First-order and Second-order Network Implementation. We implement a ResNet-20 network [5] as the first-order network in our experiments. The network consists of one convolutional layer, three residual blocks, one global average pooling layer, and one fully-connected layer. The blocks of ResNet-20 consist of 6 convolutional layers, respectively (excluding convolutional layers which are used for downsampling in residual blocks). When computing the parameter similarity measure, we omit the last fully-connected layer and convolutional layers. We use SGD with a mini-batch size of 128. The learning rate starts from 0.1 and is divided by 10 after 80 epochs and 120 epochs, respectively. We train ResNet-20 for 160 epochs. We use a weight decay of 0.0001 and a momentum of 0.9. We set the size of padding to 4 and perform random cropping with and random horizontal flip.

When implementing the second-order network, we use SGD with a mini-batch size 1. The learning rate starts from 0.001 and is divided by 10 after 40 epochs and 80 epochs, respectively. We train 100 epochs. We set the loss weights and in Section 5.15.2 and 5.3 because the first branch plays a major role in Eq. (9). We analyze the performance of different branches in Section 5.4 and 5.5.

5.1 Task classification

We first adopt the conventional image classification evaluation metric for task classification on ModelSet500. The goal of task classification is to predict task labels of trained models. For each task, we sample eight deep models for training while the other two for test. Therefore, the training set contains 400 deep models while the test set contains 100 deep models. We train the second-order network by classifying 50 task classes.

To evaluate the effectiveness of the second-order network, we set three baselines, i.e., random prediction without using any second-order model, only fully connected layer, Frobenius inner product without aligning filters and their channels. Compared with these three baselines, we can see that the proposed method achieves better performance. As shown in Table 1, our method achieves 79.8% top-1 accuracy while the three baselines are lower than 6%. The main reason may be that the changeable order of filters and their channels confuses the second-order neural networks.

methods top-1 (%) top-5 (%) top-10 (%)
random prediction 2.0 9.6 18.3
only one FC layer 5.3 17.5 29.3
Frobenius+FC,w/o alignment 5.5 18.3 29.0
Frobenius+FC, w/ alignment (Ours) 79.8 94.8 98.0
Table 1: Task classification.

5.2 Task retrieval

We then adopt the conventional image retrieval evaluation metric for task retrieval on ModelSet500. Given a query deep model, the goal of task retrieval is to retrieve the target deep models from a gallery. We split ModelSet500 into a training set and a test set. The training set includes 40 tasks and the test set includes 10 tasks. For each task in the test set, we sample two deep models for query models while the others are used for gallery models. Task retrieval is challenging and practical in real-world scenarios. It can be used to retrieve similar visual tasks for transfer learning. Different from task classification, we train the second-order network by classifying 40 task classes and extract the fully connected layer as parameter representation during the test phase. We use the normalized parameter representation for task retrieval.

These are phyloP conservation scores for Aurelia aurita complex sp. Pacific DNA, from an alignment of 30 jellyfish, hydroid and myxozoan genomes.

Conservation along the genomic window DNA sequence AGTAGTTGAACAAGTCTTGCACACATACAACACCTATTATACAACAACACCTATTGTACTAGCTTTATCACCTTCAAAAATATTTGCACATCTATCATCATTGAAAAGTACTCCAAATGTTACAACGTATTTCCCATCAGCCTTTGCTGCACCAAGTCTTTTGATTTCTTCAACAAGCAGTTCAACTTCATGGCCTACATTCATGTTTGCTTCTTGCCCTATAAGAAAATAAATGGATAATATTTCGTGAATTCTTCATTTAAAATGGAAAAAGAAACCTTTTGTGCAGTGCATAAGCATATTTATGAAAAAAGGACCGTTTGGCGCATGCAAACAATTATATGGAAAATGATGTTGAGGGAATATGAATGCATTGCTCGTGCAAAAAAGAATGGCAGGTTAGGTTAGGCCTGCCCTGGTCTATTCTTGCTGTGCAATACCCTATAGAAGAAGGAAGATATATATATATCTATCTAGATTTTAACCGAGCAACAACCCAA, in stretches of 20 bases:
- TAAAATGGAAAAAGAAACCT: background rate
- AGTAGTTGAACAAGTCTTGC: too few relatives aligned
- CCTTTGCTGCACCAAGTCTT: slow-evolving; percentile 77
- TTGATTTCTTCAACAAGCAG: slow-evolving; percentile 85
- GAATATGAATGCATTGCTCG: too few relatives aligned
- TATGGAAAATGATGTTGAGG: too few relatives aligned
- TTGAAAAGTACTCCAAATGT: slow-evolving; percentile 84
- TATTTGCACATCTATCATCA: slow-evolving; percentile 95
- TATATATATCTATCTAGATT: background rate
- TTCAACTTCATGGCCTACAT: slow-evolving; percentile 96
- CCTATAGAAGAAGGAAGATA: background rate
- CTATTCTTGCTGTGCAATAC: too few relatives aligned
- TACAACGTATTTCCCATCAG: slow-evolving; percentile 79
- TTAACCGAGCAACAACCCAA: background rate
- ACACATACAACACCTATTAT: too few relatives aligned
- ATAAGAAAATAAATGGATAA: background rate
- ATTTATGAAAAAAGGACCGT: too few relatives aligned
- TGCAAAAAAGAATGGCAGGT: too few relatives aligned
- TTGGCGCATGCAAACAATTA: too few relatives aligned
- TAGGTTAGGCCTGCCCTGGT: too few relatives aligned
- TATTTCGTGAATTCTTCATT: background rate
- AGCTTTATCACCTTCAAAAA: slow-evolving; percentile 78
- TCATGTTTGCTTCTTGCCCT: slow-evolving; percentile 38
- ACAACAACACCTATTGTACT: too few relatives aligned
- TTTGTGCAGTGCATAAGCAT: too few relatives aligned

We also set three baselines like task classification. Compared with these three baselines, we can see that the proposed method achieves better performance. As shown in Table 2, our method achieves 80.7% rank-1 accuracy while the three baselines are lower than 15%. The reason is the same as Section 5.1.

methods rank-1 (%) rank-5 (%) rank-10 (%)
random prediction 10.0 41.0 65.1
only one FC layer 15.0 55.8 83.3
Frobenius+FC, w/o alignment 13.3 58.3 80.0
Frobenius+FC, w/ alignment (Ours) 80.7 95.0 95.8
Table 2: Task retrieval.
(a) Task transferability.
(b) Effect of different branches.
(c) Effectiveness of the alignment methods.
Figure 3: The effectiveness of learnable parameter similarity.

5.3 Task transferability

To validate that the parameter similarity can be used to measure task transferability, we conduct an experiment to study task transferability with respect to parameter similarity. We use the task retrieval setting to obtain parameter representation, as discussed in Section 5.2. We evaluate task transferability by training first-order models for one task (a labeled source domain) and applying these models to another task (an unlabeled target domain) for data feature extraction and k-means clustering. We use adjusted rand index (ARI) [19] for evaluation, which is widely used in cluster analysis.